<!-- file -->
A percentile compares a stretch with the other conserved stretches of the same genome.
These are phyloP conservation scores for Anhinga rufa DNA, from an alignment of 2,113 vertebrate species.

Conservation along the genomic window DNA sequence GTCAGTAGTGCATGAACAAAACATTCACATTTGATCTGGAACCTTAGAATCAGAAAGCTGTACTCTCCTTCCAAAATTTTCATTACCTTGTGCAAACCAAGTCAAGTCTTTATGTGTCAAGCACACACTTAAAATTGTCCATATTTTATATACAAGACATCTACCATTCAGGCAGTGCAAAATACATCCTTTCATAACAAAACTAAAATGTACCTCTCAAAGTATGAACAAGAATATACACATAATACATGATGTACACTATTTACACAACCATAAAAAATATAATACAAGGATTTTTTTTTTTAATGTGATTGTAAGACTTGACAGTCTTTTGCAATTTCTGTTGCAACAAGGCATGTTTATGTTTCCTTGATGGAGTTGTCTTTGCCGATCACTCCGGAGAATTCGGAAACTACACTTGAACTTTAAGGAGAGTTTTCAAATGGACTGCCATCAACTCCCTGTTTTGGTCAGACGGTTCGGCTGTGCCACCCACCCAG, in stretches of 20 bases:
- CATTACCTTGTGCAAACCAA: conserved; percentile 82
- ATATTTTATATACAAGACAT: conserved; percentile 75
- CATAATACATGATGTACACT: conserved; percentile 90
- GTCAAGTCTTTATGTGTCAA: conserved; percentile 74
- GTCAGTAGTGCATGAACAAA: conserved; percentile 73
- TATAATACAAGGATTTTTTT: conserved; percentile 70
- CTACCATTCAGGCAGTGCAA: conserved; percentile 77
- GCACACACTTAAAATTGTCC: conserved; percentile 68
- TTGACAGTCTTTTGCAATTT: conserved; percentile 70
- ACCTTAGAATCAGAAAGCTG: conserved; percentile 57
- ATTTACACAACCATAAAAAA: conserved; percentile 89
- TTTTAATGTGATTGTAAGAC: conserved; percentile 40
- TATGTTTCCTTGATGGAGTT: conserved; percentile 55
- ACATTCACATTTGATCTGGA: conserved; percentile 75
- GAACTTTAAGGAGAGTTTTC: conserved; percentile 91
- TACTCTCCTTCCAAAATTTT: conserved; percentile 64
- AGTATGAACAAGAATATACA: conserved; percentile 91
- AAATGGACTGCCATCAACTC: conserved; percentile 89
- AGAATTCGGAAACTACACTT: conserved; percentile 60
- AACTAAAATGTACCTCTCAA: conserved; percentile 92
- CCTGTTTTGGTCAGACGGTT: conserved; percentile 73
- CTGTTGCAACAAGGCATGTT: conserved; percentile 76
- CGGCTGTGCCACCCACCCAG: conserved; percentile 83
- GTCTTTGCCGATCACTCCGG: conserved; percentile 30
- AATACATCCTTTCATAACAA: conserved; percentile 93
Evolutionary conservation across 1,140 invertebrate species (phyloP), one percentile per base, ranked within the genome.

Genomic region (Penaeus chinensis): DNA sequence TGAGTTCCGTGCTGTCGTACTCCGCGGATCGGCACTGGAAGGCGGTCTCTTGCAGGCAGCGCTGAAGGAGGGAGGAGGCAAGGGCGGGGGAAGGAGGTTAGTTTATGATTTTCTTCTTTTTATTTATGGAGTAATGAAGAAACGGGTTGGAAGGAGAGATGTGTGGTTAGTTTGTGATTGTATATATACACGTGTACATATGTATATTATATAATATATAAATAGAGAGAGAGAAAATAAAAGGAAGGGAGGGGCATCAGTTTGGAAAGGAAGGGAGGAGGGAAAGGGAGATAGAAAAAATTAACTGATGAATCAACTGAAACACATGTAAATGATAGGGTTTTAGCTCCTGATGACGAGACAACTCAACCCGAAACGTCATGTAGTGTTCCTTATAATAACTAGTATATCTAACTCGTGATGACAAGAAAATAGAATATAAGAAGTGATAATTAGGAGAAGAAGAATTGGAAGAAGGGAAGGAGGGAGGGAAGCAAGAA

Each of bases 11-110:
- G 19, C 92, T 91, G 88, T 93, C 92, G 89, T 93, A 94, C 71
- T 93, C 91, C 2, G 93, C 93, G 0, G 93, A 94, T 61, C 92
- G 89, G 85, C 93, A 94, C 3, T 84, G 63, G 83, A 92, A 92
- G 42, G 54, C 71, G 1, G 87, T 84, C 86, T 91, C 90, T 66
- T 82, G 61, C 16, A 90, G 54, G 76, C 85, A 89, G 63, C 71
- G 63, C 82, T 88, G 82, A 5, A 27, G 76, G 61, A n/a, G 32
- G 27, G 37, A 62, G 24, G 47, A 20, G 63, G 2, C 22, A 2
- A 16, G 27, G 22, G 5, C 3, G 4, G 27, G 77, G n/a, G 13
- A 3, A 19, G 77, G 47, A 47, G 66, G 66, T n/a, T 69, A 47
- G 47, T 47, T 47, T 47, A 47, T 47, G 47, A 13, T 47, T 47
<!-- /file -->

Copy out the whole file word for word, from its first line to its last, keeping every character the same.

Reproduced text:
A percentile compares a stretch with the other conserved stretches of the same genome.
These are phyloP conservation scores for Anhinga rufa DNA, from an alignment of 2,113 vertebrate species.

Conservation along the genomic window DNA sequence GTCAGTAGTGCATGAACAAAACATTCACATTTGATCTGGAACCTTAGAATCAGAAAGCTGTACTCTCCTTCCAAAATTTTCATTACCTTGTGCAAACCAAGTCAAGTCTTTATGTGTCAAGCACACACTTAAAATTGTCCATATTTTATATACAAGACATCTACCATTCAGGCAGTGCAAAATACATCCTTTCATAACAAAACTAAAATGTACCTCTCAAAGTATGAACAAGAATATACACATAATACATGATGTACACTATTTACACAACCATAAAAAATATAATACAAGGATTTTTTTTTTTAATGTGATTGTAAGACTTGACAGTCTTTTGCAATTTCTGTTGCAACAAGGCATGTTTATGTTTCCTTGATGGAGTTGTCTTTGCCGATCACTCCGGAGAATTCGGAAACTACACTTGAACTTTAAGGAGAGTTTTCAAATGGACTGCCATCAACTCCCTGTTTTGGTCAGACGGTTCGGCTGTGCCACCCACCCAG, in stretches of 20 bases:
- CATTACCTTGTGCAAACCAA: conserved; percentile 82
- ATATTTTATATACAAGACAT: conserved; percentile 75
- CATAATACATGATGTACACT: conserved; percentile 90
- GTCAAGTCTTTATGTGTCAA: conserved; percentile 74
- GTCAGTAGTGCATGAACAAA: conserved; percentile 73
- TATAATACAAGGATTTTTTT: conserved; percentile 70
- CTACCATTCAGGCAGTGCAA: conserved; percentile 77
- GCACACACTTAAAATTGTCC: conserved; percentile 68
- TTGACAGTCTTTTGCAATTT: conserved; percentile 70
- ACCTTAGAATCAGAAAGCTG: conserved; percentile 57
- ATTTACACAACCATAAAAAA: conserved; percentile 89
- TTTTAATGTGATTGTAAGAC: conserved; percentile 40
- TATGTTTCCTTGATGGAGTT: conserved; percentile 55
- ACATTCACATTTGATCTGGA: conserved; percentile 75
- GAACTTTAAGGAGAGTTTTC: conserved; percentile 91
- TACTCTCCTTCCAAAATTTT: conserved; percentile 64
- AGTATGAACAAGAATATACA: conserved; percentile 91
- AAATGGACTGCCATCAACTC: conserved; percentile 89
- AGAATTCGGAAACTACACTT: conserved; percentile 60
- AACTAAAATGTACCTCTCAA: conserved; percentile 92
- CCTGTTTTGGTCAGACGGTT: conserved; percentile 73
- CTGTTGCAACAAGGCATGTT: conserved; percentile 76
- CGGCTGTGCCACCCACCCAG: conserved; percentile 83
- GTCTTTGCCGATCACTCCGG: conserved; percentile 30
- AATACATCCTTTCATAACAA: conserved; percentile 93
Evolutionary conservation across 1,140 invertebrate species (phyloP), one percentile per base, ranked within the genome.

Genomic region (Penaeus chinensis): DNA sequence TGAGTTCCGTGCTGTCGTACTCCGCGGATCGGCACTGGAAGGCGGTCTCTTGCAGGCAGCGCTGAAGGAGGGAGGAGGCAAGGGCGGGGGAAGGAGGTTAGTTTATGATTTTCTTCTTTTTATTTATGGAGTAATGAAGAAACGGGTTGGAAGGAGAGATGTGTGGTTAGTTTGTGATTGTATATATACACGTGTACATATGTATATTATATAATATATAAATAGAGAGAGAGAAAATAAAAGGAAGGGAGGGGCATCAGTTTGGAAAGGAAGGGAGGAGGGAAAGGGAGATAGAAAAAATTAACTGATGAATCAACTGAAACACATGTAAATGATAGGGTTTTAGCTCCTGATGACGAGACAACTCAACCCGAAACGTCATGTAGTGTTCCTTATAATAACTAGTATATCTAACTCGTGATGACAAGAAAATAGAATATAAGAAGTGATAATTAGGAGAAGAAGAATTGGAAGAAGGGAAGGAGGGAGGGAAGCAAGAA

Each of bases 11-110:
- G 19, C 92, T 91, G 88, T 93, C 92, G 89, T 93, A 94, C 71
- T 93, C 91, C 2, G 93, C 93, G 0, G 93, A 94, T 61, C 92
- G 89, G 85, C 93, A 94, C 3, T 84, G 63, G 83, A 92, A 92
- G 42, G 54, C 71, G 1, G 87, T 84, C 86, T 91, C 90, T 66
- T 82, G 61, C 16, A 90, G 54, G 76, C 85, A 89, G 63, C 71
- G 63, C 82, T 88, G 82, A 5, A 27, G 76, G 61, A n/a, G 32
- G 27, G 37, A 62, G 24, G 47, A 20, G 63, G 2, C 22, A 2
- A 16, G 27, G 22, G 5, C 3, G 4, G 27, G 77, G n/a, G 13
- A 3, A 19, G 77, G 47, A 47, G 66, G 66, T n/a, T 69, A 47
- G 47, T 47, T 47, T 47, A 47, T 47, G 47, A 13, T 47, T 47